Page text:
How do CIS International Accreditation standards impact schools’ child protection policies and practices?

By Chris Durbin, Dave Stanfield, and Jori Nanninga


The CIS Research & Development team recently conducted a study to answer this question. Our most recent accreditation framework was designed inline with the recommendations of the International Taskforce on Child Protection’s School Evaluation Committee, thus we felt confident that our standards covered the areas critical to protecting children in our schools. Yet, we wanted to gain a better sense of how schools were responding to these new standards throughout the accreditation cycle and in what ways. Furthermore, we anticipated that this research might reveal some potential areas for further enhancement of the standards.

CIS International Accreditation is designed to help schools improve regardless of their current stage of development. Our accreditation framework uses a rubric and criteria model that outlines expectations for each standard at the three stages along the accreditation journey. Schools that exceed expectations can focus on “future aspirations”, which are challenging to even the most advanced schools.  

On a practical level, this structure allowed the Research & Development team to analyse how schools developed their child protection policies and practices over time by comparing how schools were performing at each of the stages. The research made especially visible the impact that CIS standards were having on schools between the Preparatory and Team visit stages of accreditation. For example, at the preparatory stage, 33% of schools did not meet the full requirements for effective child protection policies. These schools fell short in one or more of these areas: adopting a clear definition of child abuse, clearly stating leadership responsibilities regarding child protection, and child protection professional development for staff.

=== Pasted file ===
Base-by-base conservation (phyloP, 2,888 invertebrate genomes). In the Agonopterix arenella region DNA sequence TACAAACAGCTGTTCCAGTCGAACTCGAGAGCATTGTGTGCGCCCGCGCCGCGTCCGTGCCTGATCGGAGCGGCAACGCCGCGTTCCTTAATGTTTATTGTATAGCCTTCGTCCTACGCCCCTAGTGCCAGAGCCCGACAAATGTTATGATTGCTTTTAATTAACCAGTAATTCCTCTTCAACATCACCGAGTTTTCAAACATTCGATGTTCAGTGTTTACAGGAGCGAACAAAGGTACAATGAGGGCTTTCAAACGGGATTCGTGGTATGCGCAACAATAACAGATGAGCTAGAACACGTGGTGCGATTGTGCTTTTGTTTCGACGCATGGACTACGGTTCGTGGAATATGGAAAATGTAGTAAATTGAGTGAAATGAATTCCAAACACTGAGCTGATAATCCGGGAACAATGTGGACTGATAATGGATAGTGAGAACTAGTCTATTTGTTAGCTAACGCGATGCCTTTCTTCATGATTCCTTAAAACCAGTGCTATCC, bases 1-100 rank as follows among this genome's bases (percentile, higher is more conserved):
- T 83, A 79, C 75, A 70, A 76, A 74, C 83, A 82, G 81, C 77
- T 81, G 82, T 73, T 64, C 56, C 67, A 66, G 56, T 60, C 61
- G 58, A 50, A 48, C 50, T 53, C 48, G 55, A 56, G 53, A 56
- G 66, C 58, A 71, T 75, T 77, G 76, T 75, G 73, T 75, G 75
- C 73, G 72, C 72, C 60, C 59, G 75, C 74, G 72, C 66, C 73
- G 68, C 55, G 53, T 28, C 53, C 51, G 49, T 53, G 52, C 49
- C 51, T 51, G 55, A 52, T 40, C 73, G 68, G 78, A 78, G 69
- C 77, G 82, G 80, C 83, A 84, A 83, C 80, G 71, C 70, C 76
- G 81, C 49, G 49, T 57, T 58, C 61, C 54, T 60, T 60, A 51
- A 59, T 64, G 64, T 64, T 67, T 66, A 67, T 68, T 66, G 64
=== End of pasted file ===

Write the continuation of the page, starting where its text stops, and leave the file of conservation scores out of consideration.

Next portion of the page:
By the Team Evaluation stage, all schools had met these important requirements. We can also see a clear improvement in the thorough background screening of employees and regular volunteers. While just 17% of schools met this requirement at the preparatory stage, all schools had met or exceeded the standard by the team stage.

Not only did the research allow us to quantify the effects of the standards, but it allowed us to see where CIS schools were going above and beyond the minimum requirements, often encouraged by the “future aspirations” criteria and recommendations from CIS evaluators. 

Examples of leading practice were also revealed. Amman Baccalaureate School, for example, translated their safeguarding policy and training into Arabic to make it available to all staff. Likewise, The International School Ho Chi Minh City had “the most intensive and well executed screening protocols the evaluators have seen” through a safer recruitment policy that starts the moment the school advertises a position and lasts until well after the candidate has been hired.

Lessons from this research on the impact of these standards and child protection, as well as feedback from school leaders and evaluators, has recognised the need to maintain the emphasis on policy and practices that are of the highest international standards. CIS schools are situated in more than 100 different countries, each with a distinct legal and a cultural context. Both research and feedback also indicated that there is a need to strengthen the criteria related to implementation of these policies and how well they are understood by not only leadership and staff, but also with the students themselves and their parents. From our report evidence to date, board members too are a group where there are varying degrees of understanding of their role and responsibilities and this too has been strengthened in the revisions of CIS International Accreditation:

  • strengthening standards and criteria related to the roles responsibilities for child safeguarding and child protection within governance and/or ownership and leadership;
  • clearer developmental criteria in stages within the standard related to child protection policy development and implementation with all constituent groups;
  • clearer developmental criteria in stages the standard  with reference to safer recruiting practices; 
  • clearer developmental criteria in stages the standard  with reference to safer premises security and safety;
  • strengthening standards and criteria for child safeguarding and child protection in a boarding and homestay context.

If you wish to share a leading practice in child protection or safeguarding, please write to Katie Rigg, CIS International Advisor for Student Well-being.